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Curriculum Design Models

What are curriculum design models?

Educators are designers of learning experiences for students, and are designers of assessment procedures of those learning opportunities. Designing curriculum requires more skill and understanding than selecting a text book and following it page by page. Designing curriculum incorporates the broader curriculum goals and standards, the learning needs of our students, the resources available and the means by which we will monitor the effectiveness of these practices and strategies. Just as an architect designs structures to be built, so too can a teacher be considered an architect of learning experiences that learners will build.

Why is this important?

To begin with the end in mind means to start with a clear understanding of your destination. It means to know where you're going so that you better understand where you are now so that the steps you take area always in the right direction. - Stephen R. Covey

Learning in the 21st century demands that we help students understand rather than just remember. In discussing the need to teach for understanding, Howard Gardner suggests that students need the capacity to take knowledge learned in one setting and apply it appropriately in a different setting. The methodology to build understanding requires a different approach to curriculum development, an approach that takes the evidence of understanding as a starting point and builds the learning experiences for students towards demonstrating that understanding.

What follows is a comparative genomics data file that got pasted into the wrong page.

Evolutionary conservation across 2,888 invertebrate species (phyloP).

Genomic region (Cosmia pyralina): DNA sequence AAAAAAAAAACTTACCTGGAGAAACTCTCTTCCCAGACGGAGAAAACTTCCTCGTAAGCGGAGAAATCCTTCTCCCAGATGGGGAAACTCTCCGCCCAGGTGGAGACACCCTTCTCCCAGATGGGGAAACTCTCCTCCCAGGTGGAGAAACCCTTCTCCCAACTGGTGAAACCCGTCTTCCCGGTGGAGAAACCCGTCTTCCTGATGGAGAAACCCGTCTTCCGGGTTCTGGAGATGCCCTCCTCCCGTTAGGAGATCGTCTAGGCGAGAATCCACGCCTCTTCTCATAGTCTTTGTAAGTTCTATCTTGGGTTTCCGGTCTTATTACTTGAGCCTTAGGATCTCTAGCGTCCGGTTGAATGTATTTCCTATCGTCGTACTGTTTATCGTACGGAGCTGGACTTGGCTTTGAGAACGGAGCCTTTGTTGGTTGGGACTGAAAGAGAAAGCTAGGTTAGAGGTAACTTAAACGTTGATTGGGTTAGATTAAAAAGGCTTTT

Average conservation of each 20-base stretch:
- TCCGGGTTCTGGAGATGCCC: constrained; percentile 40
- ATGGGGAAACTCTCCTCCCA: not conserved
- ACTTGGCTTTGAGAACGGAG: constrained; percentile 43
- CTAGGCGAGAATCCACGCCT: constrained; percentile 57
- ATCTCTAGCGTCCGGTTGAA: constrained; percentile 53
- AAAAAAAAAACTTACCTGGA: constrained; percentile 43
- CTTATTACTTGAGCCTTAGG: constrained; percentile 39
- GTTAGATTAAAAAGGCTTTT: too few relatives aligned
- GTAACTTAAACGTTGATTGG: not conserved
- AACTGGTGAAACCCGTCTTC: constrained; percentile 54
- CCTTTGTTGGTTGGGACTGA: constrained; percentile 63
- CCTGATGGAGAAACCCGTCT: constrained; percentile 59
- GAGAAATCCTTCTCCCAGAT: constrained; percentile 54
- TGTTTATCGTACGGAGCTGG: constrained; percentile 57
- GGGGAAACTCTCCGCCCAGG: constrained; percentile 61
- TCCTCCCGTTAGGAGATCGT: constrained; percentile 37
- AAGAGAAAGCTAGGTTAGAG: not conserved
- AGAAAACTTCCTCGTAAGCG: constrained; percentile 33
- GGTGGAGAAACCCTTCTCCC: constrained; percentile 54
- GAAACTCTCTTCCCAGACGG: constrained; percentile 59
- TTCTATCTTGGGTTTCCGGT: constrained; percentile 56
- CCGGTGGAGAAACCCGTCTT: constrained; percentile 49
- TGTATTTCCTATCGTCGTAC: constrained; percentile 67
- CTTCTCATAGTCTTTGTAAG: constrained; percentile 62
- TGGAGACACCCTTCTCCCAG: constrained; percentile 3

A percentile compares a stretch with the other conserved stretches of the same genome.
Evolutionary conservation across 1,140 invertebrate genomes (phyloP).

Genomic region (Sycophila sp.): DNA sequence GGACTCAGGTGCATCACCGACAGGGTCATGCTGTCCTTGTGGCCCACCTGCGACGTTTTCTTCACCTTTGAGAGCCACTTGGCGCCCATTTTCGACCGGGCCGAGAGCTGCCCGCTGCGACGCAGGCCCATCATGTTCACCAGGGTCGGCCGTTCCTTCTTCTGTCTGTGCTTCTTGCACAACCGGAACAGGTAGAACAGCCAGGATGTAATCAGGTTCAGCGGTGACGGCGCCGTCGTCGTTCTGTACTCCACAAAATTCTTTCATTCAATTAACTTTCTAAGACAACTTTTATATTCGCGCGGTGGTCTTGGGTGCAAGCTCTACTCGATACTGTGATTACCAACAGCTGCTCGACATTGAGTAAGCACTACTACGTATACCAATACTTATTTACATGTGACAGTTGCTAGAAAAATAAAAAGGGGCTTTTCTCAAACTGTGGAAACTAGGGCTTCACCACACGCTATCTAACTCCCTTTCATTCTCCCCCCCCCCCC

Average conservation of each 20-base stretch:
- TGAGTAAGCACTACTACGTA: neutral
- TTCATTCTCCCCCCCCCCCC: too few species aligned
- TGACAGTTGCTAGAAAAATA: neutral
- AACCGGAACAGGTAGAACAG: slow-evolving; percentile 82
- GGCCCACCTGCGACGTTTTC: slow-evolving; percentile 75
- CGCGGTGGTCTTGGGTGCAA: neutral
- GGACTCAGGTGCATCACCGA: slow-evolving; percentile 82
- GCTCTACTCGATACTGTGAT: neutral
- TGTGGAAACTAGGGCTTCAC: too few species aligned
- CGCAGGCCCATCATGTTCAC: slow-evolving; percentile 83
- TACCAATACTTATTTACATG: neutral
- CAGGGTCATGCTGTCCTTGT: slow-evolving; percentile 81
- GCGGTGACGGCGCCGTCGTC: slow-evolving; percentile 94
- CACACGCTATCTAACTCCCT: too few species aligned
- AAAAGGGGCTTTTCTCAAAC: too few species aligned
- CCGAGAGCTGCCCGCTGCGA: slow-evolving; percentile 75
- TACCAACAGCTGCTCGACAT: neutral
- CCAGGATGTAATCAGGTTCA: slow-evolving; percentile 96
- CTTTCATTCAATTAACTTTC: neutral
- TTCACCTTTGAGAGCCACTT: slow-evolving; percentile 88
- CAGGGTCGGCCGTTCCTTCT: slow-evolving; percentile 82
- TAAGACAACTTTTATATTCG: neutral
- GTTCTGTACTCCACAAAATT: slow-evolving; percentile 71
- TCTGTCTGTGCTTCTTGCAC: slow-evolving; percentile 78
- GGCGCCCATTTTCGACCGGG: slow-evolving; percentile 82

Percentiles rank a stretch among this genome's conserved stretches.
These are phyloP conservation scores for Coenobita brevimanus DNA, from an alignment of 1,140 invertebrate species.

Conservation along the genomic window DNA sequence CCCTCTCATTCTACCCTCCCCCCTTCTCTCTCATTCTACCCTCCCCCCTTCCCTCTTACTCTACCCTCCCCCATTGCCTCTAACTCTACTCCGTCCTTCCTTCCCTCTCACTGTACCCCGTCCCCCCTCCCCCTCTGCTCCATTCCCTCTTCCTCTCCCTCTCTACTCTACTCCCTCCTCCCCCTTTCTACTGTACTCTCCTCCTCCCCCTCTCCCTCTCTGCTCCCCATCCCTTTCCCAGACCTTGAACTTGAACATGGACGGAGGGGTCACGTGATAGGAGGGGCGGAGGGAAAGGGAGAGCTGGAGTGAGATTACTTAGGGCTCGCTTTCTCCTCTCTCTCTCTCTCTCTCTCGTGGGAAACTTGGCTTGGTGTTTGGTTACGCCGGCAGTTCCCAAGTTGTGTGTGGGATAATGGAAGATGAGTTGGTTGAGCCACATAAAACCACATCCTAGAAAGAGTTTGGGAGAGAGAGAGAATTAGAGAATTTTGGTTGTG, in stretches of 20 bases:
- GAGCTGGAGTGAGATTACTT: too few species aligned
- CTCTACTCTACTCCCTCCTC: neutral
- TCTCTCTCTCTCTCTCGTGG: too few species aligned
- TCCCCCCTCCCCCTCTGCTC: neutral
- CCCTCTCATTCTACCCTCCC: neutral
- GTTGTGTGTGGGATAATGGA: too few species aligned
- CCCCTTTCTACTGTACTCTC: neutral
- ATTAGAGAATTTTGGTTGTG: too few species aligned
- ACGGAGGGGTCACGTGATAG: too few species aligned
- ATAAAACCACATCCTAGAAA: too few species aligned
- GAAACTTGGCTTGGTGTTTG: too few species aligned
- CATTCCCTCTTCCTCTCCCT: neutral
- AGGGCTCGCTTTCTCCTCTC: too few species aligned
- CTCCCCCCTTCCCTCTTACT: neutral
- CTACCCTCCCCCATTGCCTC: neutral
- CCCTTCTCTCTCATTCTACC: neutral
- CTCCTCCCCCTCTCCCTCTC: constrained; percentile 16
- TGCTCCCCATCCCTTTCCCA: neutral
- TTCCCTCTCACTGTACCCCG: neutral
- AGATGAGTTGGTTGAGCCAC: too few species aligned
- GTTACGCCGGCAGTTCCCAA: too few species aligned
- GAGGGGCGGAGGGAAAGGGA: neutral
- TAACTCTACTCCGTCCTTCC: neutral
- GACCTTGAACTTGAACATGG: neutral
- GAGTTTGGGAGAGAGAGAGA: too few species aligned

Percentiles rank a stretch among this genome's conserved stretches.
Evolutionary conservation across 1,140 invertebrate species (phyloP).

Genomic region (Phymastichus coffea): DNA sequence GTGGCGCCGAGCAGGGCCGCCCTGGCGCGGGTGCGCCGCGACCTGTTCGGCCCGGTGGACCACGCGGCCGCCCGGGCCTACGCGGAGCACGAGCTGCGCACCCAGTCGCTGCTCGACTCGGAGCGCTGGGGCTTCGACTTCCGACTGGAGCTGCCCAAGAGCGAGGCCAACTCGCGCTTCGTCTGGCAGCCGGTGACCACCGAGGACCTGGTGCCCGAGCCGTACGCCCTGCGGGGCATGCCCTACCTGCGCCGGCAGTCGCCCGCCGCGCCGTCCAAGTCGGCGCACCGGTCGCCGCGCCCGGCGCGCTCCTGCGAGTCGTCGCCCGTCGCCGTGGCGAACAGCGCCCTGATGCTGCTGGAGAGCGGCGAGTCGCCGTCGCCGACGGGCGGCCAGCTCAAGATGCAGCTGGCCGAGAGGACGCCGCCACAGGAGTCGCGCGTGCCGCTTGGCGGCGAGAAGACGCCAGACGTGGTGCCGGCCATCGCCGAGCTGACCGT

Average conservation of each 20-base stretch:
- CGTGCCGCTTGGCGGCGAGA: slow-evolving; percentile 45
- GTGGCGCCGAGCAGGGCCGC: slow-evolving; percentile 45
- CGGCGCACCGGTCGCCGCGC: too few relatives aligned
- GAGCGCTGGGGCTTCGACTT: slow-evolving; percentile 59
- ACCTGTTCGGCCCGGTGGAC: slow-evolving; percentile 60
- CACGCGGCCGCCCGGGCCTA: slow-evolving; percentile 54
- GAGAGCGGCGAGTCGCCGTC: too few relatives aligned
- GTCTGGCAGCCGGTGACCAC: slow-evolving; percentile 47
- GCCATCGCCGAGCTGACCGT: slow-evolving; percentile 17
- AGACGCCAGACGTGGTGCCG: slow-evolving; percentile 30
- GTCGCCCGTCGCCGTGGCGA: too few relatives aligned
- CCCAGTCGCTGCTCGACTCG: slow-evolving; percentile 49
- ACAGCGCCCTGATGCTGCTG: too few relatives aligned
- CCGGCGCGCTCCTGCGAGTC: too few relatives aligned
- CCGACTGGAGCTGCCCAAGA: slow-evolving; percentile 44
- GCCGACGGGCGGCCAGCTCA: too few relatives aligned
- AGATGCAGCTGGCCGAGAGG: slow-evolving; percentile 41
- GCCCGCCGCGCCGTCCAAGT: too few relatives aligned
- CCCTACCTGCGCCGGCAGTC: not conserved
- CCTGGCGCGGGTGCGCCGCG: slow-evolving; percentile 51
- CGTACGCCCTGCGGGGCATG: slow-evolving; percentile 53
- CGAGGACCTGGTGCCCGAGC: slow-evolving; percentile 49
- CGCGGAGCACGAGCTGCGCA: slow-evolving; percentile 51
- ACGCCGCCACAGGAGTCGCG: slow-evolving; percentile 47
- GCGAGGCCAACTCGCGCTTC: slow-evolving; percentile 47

The critical nexus between the need for a design methodology and effective technology integration in curriculum is articulated clearly by Michael Fullan, when he argues:

...the more powerful that technology becomes, the more indispensable good teachers are. Technology generates a glut of information, but is not particularly pedagogically wise. This is especially true of new breakthroughs in cognitive science about how learners must construct their own meaning for deep understanding to occur. This means that teachers must become the pedagogical design experts, using the power of technology - something they are not yet prepared to do, but is part of the getting out there story. (Fullan, 2000, 582)

What does the research tell us?

This focus on design provides us with considerable opportunities for change. In Bridging Research into Practice, the accompanying publication to How People Learn (National Research Council), a framework is proposed to help guide the design and evaluation of environments that can optimize learning. These include making schools and classrooms learner centered, knowledge centered and assessment centered.

One model for developing curriculum for understanding is that developed by Grant Wiggins and Jay McTighe in Understanding by Design. This model proposes three stages:

Stage 1: Identify desired results: what is worthy of understanding?

Stage 2: Determine acceptable evidence in which the assessment of understanding is thought of in terms of a collection of evidence over time instead of an event

Stage 3: Plan learning experiences & instruction

Another model for considering curriculum design is that proposed by Ben Shneiderman in his excellent book, Leonardo's laptop. Shneiderman proposes a new way of thinking about curriculum design for teachers in a Collect, Relate, Create, Donate model:

Gather information and acquire resources
Relate Work in collaborative teams
Create Develop ambitious projects
Donate Produce results that are meaningful to someone outside the classroom

Key Questions

1. What knowledge and skills would you need to develop expertise in curriculum design?

2. What structures would you need to support your design processes?

3. What leadership decisions could you make to support a design approach in your school?


McTighe, J., & Wiggins, G. (1998). Understanding by Design. Alexandria: Association of Supervision and Curriculum Development.

Shneiderman, B. (2002). Leonardo's Laptop. Human Needs and the New Computing Technologies. Cambridge, Massachusetts: The MIT Press.

Fullan, M. (2000). The Three Stories of Educational Reform. Retrieved 18 April, 2001, from http://www.pdkintl.org/kappan/kful0004.htm